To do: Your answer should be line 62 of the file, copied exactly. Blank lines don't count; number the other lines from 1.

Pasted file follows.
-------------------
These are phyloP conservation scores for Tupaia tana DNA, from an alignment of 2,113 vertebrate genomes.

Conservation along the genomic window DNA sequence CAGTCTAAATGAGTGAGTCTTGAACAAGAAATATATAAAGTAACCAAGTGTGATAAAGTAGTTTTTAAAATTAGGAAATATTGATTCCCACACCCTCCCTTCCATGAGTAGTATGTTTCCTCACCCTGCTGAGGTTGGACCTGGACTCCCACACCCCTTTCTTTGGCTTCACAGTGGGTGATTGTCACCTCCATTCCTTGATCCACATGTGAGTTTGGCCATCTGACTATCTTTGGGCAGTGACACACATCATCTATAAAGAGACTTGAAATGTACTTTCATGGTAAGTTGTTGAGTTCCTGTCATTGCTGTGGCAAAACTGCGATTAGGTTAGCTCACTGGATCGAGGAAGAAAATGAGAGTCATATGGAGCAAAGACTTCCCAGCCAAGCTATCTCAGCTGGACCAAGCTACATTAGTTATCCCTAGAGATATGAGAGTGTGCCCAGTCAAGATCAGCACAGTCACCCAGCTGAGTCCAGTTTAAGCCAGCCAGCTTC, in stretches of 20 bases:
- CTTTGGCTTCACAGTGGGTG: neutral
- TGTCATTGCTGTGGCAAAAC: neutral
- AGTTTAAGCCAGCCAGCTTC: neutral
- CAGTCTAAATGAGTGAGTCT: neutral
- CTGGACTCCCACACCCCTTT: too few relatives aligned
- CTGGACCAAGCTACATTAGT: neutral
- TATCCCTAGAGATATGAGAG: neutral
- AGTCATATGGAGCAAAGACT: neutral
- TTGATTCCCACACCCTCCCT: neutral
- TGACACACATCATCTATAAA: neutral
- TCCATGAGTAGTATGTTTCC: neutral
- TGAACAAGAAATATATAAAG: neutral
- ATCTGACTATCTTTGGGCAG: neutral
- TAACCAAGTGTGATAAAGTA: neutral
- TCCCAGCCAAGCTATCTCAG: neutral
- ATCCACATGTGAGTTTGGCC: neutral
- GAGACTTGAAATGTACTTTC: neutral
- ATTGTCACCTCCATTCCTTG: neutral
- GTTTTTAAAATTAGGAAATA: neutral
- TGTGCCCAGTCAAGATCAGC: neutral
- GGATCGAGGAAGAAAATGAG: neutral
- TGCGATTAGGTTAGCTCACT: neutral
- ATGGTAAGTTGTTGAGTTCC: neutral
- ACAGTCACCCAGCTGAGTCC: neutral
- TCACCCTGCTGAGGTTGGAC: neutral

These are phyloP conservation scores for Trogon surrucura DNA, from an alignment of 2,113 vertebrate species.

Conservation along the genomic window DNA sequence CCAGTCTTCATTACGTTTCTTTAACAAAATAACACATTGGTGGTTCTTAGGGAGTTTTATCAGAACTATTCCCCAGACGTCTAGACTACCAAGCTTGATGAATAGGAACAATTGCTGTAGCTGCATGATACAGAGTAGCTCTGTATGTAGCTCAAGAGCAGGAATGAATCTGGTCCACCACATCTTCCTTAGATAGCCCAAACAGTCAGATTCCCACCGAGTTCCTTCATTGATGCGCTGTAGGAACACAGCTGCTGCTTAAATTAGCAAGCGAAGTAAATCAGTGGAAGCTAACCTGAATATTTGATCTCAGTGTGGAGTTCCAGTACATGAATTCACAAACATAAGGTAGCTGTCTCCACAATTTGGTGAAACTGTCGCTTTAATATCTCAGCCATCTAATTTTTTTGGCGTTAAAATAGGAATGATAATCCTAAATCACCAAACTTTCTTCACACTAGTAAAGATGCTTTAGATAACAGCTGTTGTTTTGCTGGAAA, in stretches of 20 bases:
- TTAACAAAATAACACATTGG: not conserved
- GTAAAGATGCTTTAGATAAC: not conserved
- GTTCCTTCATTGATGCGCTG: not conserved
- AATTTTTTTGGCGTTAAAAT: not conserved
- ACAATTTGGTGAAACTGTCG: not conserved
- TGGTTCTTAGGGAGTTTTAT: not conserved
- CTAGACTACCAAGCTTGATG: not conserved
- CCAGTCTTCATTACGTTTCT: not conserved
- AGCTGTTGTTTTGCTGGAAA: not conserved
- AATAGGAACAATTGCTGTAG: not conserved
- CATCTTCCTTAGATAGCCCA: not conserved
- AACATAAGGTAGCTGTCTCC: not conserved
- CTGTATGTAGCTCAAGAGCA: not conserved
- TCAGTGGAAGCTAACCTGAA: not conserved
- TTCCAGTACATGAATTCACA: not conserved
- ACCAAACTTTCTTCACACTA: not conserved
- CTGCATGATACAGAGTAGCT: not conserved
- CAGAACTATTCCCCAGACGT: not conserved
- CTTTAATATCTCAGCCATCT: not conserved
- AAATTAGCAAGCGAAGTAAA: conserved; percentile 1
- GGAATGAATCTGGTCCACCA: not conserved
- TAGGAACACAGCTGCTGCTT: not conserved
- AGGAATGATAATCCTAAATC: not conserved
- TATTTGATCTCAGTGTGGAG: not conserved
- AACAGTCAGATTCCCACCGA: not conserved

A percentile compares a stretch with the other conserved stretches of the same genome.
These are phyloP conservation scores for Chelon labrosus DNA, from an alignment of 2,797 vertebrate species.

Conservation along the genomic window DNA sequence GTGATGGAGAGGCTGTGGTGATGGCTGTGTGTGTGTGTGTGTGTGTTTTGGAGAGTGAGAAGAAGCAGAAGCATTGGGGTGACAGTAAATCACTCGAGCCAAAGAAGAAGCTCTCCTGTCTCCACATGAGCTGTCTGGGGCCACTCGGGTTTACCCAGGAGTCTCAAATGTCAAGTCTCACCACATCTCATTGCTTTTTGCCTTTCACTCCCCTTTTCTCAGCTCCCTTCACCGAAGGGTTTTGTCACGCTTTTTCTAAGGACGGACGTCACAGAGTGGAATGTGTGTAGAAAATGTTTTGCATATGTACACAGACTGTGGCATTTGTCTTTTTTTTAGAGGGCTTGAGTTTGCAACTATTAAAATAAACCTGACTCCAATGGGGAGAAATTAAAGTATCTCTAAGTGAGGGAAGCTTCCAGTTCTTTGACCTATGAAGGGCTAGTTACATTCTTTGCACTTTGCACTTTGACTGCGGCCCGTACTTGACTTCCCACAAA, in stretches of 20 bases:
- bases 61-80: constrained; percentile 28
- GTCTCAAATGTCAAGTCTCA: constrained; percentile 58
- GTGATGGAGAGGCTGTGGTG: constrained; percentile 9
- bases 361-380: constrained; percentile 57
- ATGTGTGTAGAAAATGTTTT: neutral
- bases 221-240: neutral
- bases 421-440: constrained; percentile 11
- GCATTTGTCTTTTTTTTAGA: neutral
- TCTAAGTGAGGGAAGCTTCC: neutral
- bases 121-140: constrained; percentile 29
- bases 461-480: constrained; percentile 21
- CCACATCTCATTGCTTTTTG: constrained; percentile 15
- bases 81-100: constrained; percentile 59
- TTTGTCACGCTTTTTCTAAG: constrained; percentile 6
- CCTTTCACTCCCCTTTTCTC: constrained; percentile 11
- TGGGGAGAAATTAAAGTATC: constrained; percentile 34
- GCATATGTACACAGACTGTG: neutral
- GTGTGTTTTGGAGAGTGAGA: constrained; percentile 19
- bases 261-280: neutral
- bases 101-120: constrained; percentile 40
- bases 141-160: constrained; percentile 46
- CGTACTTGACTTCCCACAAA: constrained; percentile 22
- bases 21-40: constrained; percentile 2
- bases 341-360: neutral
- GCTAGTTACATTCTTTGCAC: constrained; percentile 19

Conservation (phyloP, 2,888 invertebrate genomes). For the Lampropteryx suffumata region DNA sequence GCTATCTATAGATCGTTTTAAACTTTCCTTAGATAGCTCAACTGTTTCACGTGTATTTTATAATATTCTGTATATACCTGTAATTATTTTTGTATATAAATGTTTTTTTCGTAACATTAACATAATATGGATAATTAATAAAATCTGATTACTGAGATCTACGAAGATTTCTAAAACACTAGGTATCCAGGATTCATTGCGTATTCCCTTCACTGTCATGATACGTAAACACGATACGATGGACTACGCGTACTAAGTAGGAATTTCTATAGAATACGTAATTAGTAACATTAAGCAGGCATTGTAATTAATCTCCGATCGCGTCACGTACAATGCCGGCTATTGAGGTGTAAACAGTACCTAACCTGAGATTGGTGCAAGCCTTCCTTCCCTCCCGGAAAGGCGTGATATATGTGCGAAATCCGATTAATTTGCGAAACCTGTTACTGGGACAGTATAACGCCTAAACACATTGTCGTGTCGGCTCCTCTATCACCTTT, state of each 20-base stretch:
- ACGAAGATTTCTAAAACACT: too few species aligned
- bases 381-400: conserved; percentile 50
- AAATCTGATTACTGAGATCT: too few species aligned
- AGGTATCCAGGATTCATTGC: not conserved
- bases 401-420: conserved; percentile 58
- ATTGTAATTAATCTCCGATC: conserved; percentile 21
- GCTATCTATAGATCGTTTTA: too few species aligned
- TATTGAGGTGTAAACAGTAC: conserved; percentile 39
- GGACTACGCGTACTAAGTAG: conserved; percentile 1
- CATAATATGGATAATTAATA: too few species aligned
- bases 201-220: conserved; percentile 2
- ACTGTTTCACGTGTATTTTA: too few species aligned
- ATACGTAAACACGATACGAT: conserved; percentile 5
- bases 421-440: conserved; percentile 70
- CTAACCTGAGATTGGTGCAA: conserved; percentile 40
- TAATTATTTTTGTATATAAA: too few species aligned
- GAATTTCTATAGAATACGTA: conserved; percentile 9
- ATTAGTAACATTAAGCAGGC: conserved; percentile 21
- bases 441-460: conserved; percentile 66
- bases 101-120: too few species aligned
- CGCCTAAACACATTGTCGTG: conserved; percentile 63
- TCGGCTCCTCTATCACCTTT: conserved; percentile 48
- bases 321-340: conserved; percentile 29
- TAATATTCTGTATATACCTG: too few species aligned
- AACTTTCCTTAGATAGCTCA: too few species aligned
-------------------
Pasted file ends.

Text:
- ATGTGTGTAGAAAATGTTTT: neutral